Dec. 21, 2020
Last year, a mother and son from the Republic of Tunisia began searching for affordable housing in Cincinnati. They applied for apartment after apartment, and each time, the mother felt the same frustration and exhausting disappointment.
“She was constantly saying she wasn’t approved, the landlord wasn’t talking to her and she really felt like she was being discriminated against,” said Cliff Fennell, a housing resource assistant with LADD’s SOAR (Services for the Ownership and Acquisition of Residences) Program.
Her son has a disability and after a painstaking process to obtain documents from Tunisia, in order to be approved for a Housing Choice Voucher that assists with rent, she now felt like landlords were ignoring her because of the language barrier.
“I was constantly trying to help them in sending any housing opportunities and one by one it was the same situation,” Fennell said. “They just felt like everything was against them and didn’t know what else to do.”
But Fennell encouraged them to keep going.
“We’re not going to give up on you,” he told the family.
Almost a year since their housing search began, on the last day before the voucher was set to expire, Fennell met in person (masked and socially distanced) with the mother and another landlord.
“I spoke to the landlord about their situation, that they would be good tenants,” he said. “On that very last day, we were able to secure housing for her son.”
Though the stories vary, this is what the SOAR team is dedicated to – helping people with disabilities and their families secure affordable, safe and accessible homes.
It does this through the U.S. Department of Housing and Urban Development’s Housing Choice Voucher program, a federal program that offers assistance for people with very low-incomes, senior adults, and people with disabilities to find housing in the private market.
SOAR works with someone every step of the way – from the initial application process, to working with landlords and property companies, to helping maintain recertifications so people don’t lose their rental assistance year to year.
In 2020, SOAR saw a need for these services rise substantially, likely because of the economic hardships people are experiencing.
It referred more than 70 people to the voucher program, which means there is potential for these individuals to receive assistance at any given time. And it recertified around 180 people, ensuring they keep receiving their rental assistance.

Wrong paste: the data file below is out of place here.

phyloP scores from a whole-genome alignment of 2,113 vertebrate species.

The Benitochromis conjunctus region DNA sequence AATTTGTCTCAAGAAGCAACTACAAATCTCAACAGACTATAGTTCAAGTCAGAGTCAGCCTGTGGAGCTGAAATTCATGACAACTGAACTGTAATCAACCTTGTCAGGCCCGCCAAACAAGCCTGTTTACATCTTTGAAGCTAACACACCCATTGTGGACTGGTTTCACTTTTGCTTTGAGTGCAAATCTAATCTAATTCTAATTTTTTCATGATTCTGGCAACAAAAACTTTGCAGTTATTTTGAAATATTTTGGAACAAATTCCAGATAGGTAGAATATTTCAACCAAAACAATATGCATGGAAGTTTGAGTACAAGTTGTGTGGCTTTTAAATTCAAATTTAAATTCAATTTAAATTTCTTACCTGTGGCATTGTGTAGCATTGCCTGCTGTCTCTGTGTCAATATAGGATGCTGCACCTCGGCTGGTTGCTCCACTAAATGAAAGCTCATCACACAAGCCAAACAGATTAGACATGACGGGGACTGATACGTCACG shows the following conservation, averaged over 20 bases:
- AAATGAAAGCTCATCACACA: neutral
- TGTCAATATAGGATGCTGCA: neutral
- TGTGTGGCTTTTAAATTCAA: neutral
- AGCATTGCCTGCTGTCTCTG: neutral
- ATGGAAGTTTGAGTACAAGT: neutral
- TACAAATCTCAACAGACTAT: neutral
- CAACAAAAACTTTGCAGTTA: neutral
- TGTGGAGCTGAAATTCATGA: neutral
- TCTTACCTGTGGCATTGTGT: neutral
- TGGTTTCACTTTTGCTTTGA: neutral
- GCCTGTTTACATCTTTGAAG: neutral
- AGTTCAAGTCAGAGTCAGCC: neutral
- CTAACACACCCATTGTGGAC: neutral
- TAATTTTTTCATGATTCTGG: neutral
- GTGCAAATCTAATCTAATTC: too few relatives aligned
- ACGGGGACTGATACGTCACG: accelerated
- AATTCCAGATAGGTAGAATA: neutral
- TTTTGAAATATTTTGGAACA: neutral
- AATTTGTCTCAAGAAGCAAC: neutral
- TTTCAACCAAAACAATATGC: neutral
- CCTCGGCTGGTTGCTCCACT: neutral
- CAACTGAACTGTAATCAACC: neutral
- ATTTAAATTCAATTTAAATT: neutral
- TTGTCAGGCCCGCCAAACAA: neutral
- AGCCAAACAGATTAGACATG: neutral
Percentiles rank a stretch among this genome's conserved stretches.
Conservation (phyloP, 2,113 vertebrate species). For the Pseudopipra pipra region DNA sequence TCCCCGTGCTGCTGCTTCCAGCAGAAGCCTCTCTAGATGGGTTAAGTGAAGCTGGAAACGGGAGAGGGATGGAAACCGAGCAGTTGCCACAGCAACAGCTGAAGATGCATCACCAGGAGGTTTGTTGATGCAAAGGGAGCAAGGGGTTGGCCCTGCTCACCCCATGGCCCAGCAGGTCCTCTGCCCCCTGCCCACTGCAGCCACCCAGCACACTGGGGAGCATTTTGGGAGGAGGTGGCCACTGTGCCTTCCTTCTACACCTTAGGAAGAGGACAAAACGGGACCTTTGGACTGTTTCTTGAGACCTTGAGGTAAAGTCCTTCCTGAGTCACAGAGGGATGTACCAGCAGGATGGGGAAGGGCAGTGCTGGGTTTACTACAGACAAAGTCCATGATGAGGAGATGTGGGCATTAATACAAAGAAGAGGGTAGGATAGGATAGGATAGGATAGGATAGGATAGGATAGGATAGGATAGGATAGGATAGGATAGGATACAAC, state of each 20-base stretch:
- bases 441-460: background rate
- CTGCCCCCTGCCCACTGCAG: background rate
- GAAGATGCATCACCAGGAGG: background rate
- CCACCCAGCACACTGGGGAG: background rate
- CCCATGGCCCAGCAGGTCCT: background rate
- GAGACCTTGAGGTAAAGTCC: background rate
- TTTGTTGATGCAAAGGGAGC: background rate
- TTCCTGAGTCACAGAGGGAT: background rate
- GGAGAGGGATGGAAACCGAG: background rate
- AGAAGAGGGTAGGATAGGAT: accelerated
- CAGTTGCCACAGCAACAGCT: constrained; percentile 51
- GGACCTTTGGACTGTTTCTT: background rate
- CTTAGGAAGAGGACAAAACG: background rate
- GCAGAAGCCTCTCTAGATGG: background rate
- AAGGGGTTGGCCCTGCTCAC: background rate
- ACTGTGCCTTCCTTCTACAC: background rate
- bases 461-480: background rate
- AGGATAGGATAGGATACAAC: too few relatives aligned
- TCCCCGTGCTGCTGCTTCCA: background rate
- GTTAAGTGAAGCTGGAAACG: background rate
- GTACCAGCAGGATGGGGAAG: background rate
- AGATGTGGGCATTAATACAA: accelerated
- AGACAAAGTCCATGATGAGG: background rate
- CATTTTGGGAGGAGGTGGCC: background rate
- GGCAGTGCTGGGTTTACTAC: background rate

At the same time SOAR has been assisting more people than ever, it’s also had to innovate throughout the pandemic.
“Technology has been an issue; a lot of people we support don’t have internet access or computers so it can be hard to get digital documents to them while we’re working remotely,” said SOAR Program Manager James Tecco. “I was working with someone last week who had limited technology and transportation available. So I had a virtual walkthrough from a property manager playing on my computer and then did a video call on the person’s phone so she could view that.”
Fennell says they are trying to do anything they can to make things easier for the people they are supporting.
Even before the pandemic, people with disabilities faced plenty of challenges in finding affordable housing. Expense funds that pay for moving, deposits and applications add up quickly and place a heavy burden on potential tenants. Finding a truly accessible apartment or home is another major challenge.
”We’re not only a housing resource, but we are housing advocates,” Fennell said. “It’s never a situation where you get a voucher and you have to figure it out on your own…we’re with you the entire journey.”
And this past year has surely been a journey. As SOAR ends the year of growth and change, it’s looking forward to building an even stronger community, and supporting even more people, in 2021.
“We’ve grown not just in the number of people we’re serving but internally, each member of this team has grown through this pandemic, through the social ills we’ve been confronted with,” Tecco said. “It’s made us stronger individuals and more creative in assisting people.”